Today, I am a full-time writer and part-time host. I’m as happy and fulfilled as I have ever been, and for the first time in my life, I am doing what I want to do, what is important to me. Today, I want to talk to you about how I got here from there, and the librarian who made it all possible.

Continue reading… →

children are not property. they are people.

About ten years ago, I did a YouTube thing for a friend of mine. I showed up at a space in Hollywood, and did some silly gaming stuff with them to help get their channel off the ground. They’d done the same for me with Tabletop, and I was happy to return the favor. As I’ve said many times, nobody gets their foot in the door without some help, no matter how hard they try to rewrite their origin story.

There were a TON of YouTubers there, most of whom I didn’t recognize because I’m not in the demo. Most were twentysomethings, but there were a couple of teens, and maybe half a dozen younger kids who seemed to be having a pretty good time playing with toys and games. About halfway through the day, a mom who appeared to be around 27 or so brought her son over for a picture with me. He looked to be about 7. You know, the age I was when my dogshit parents ended my childhood and put me to work.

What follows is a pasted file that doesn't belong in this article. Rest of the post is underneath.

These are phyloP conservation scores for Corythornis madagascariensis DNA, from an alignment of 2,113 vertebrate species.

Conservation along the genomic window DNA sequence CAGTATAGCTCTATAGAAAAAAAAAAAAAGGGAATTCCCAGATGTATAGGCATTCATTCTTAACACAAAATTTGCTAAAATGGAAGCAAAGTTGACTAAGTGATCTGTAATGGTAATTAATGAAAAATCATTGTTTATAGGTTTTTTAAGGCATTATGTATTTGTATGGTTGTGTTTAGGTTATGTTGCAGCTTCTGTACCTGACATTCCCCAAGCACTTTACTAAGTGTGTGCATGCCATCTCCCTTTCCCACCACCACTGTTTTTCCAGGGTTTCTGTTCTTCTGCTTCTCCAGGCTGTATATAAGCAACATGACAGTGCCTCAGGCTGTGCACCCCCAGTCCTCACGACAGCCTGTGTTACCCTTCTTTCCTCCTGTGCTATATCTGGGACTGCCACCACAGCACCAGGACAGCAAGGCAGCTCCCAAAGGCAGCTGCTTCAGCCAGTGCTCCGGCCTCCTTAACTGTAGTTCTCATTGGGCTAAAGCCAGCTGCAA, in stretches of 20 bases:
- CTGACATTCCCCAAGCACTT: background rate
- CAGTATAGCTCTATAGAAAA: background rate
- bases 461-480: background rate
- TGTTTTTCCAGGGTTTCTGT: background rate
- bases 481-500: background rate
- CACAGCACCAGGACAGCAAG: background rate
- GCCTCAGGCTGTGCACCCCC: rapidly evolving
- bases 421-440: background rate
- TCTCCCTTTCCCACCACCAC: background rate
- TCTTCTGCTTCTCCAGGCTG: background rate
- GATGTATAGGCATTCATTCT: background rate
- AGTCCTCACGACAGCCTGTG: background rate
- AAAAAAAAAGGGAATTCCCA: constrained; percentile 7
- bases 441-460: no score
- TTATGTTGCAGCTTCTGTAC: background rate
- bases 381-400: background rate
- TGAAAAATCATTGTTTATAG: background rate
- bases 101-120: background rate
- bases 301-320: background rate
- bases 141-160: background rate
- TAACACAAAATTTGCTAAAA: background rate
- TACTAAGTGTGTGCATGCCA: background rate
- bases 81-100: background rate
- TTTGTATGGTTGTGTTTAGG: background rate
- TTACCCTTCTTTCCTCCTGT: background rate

So this mom tells me that she’s super excited to “get his channel going” and before I even knew what was happening, I heard this come out of my mouth: “He wants a channel? Or you want a channel? He only gets one chance to be a kid, and no kid should have to work at all, or perform if they don’t want to.” Then I looked at the kid, and I saw a VERY familiar face from about … 1979. It’s in the eyes and the way the shoulders slump. I looked back at the mom. “Don’t take his childhood away from him.” Then: “He only gets one childhood.”